So, for viral meningitis, there is no action to take if you are exposed.  And, it is very, very likely, you have been exposed daily before and after this child gets sick.

Viral exposure is a constant, fortunately the enterovirus does not typically cause any harm if it should cause a case of meningitis.

For bacterial meningitis, the situation is also very reassuring.  Bacterial meningitis tends to happen in very few cases at a time.  Often just one.  It is very unusual even for siblings in a family to come down with the bacterial meningitis of their sibling.  Think about newspaper stories about tragic losses to bacterial meningitis, they tend to be about one single infected person.  Bacterial meningitis is a terrible infection, but in contrast to many infections, does not spread well.

Further, all three germs that cause bacterial meningitis, including the one we worry about in older kids mostly, the meningococcus, are found mainly on millions of us, in our nose and skin.  At any point in time about 10-20% of us carry this germ on us.  And for the millions and millions of us with this germ sitting in our nose and on our skin, nothing ever happens.

Further, the meningococcus dries out and dies quickly off the body, so if you don’t have it on you, it’s hard to catch being near someone.  You almost have to share saliva to catch it.  This can be done by kissing, or being literally within spitting distance for many hours.

What Can be Done?

#1- Don’t panic.  It does your child no good to panic.  News that a classmate or friend has meningitis is always very scary, but it’s very important to understand the actual risk of spread, which is very, very low.

#2-  If the exposure is to a bacterial meningitis, your child might be immunized already against it.  We give Menactra as a first dose in 6th grade so most children are immunized against meningococcal meningitis (Types A, C, Y, and W-135) from 7th grade on.  If your child is not immunized, and they are old enough to get it, remember getting a shot today offers little protection against an exposure yesterday, it takes a few weeks to take effect.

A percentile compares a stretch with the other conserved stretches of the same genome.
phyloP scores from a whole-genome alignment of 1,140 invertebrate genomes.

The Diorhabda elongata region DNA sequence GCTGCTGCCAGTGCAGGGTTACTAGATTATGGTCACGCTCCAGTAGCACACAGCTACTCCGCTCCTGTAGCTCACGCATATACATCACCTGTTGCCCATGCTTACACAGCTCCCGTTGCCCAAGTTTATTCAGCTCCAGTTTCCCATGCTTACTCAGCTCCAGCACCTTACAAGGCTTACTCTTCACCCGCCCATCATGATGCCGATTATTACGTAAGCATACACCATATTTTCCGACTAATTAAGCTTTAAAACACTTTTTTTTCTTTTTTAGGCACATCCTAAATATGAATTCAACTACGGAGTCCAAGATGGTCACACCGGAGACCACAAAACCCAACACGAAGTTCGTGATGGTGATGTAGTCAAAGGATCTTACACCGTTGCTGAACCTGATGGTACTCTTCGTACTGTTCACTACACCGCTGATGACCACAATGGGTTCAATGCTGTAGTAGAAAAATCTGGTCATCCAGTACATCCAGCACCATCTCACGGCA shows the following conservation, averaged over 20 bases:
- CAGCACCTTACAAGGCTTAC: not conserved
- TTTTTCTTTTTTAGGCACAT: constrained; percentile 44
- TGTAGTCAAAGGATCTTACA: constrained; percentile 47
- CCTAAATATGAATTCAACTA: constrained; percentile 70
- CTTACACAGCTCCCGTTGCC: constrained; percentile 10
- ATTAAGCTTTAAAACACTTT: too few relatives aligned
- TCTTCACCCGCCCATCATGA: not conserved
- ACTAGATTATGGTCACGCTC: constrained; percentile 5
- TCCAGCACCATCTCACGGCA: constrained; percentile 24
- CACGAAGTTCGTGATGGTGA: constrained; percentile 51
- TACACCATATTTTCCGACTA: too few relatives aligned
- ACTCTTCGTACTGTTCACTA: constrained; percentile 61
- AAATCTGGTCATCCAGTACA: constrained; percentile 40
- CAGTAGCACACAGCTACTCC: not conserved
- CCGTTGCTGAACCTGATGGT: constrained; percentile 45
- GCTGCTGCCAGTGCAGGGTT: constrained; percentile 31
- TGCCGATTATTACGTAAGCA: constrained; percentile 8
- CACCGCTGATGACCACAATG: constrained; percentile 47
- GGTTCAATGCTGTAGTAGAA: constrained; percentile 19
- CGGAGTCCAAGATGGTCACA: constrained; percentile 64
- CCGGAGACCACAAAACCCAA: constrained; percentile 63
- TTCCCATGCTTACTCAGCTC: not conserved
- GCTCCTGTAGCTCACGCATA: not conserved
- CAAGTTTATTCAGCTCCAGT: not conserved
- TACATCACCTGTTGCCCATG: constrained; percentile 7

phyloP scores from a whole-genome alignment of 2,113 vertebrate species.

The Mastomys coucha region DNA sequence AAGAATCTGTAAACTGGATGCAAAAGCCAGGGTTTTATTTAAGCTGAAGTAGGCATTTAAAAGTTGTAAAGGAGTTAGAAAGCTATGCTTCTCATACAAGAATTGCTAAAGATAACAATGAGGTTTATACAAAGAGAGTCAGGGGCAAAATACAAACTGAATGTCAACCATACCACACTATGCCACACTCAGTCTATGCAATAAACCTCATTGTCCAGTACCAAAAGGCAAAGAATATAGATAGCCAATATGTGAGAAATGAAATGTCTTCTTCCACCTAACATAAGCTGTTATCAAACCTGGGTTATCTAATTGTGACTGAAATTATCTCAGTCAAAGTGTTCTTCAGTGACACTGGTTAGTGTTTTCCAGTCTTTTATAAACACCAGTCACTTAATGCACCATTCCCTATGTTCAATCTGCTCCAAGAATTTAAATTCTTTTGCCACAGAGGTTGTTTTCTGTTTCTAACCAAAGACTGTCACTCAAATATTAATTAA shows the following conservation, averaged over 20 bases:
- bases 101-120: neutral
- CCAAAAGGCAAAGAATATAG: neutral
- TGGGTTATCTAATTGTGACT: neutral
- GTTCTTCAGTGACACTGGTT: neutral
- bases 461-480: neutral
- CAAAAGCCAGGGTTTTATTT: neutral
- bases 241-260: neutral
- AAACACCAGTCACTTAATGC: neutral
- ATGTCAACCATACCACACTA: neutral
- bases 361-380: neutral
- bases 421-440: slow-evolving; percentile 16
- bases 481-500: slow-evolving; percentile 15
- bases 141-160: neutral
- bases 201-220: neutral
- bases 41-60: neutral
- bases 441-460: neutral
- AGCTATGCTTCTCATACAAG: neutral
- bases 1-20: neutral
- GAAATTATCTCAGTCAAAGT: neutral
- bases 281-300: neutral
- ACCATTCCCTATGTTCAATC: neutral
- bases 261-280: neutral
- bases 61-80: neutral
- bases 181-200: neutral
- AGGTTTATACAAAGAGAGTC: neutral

#3- Know which meningitis the exposure was to.  So far, as of Thursday night 9.28.17, we don’t know if this child was infected with a virus or bacteria.  It matters because viral meningitis is pretty harmless and the virus tends to be everywhere anyway, both facts mean there is nothing to do.  For bacterial, know that unless your child shared contact with saliva with the child with the meningitis, the risk of contagion is too low to matter.  This means that for nearly everyone, the risk of harm from contagion is too low to worry about.

#4-  If you are concerned reach out to your pediatrician, we have already answered many calls.  As we learn more, we will offer more specific guidance.

BOTTOM LINES

  1. Meningitis is an infection of the sac that holds the fluid the brain and spinal cord float in, affecting the sac, the fluid, and the brain.
  2. There are two main types: Viral which tends almost always to be harmless, and bacterial which is a very serious infection.
  3. Contagion is less of a hazard than one would think.  For viral meningitis, the virus causing it tends to be quite widespread and so people are likely exposed to it all the time.  Knowing someone with it simply exposes the fact you have been exposed to this virus quite a bit in recent days.    And, catching the virus from a person with viral meningitis often results in a more common viral illness, such as simply fever or stomach flu.
  4. Bacterial meningitis typically comes from bacteria on your own skin or nose, not from someone else.  As many as one in five of us have these bacteria on us on any given day, that’s a lot of bacteria on a lot of us.   We all face far more risk from our own bacteria than from someone with bacterial meningitis.  But, if the contact with someone with bacterial meningitis is very close, like kissing, or living together, then the risk can be raised.
  5. FOR NEARLY EVERYONE, HEARING OF A CHILD IN A SCHOOL HAVING MENINGITIS PRESENTS NO DANGER AND REQUIRES NOT ACTION.
  6. EXCEPTIONS, that is those who do need to take action:  people living with the infected child, people exposed who have compromised immune systems, and other special circumstances.

Let us all hope this child recovers fully and speedily.  And let us all reassure our own children the risk from spread is very minimal.

To your health,
Dr. Arthur Lavin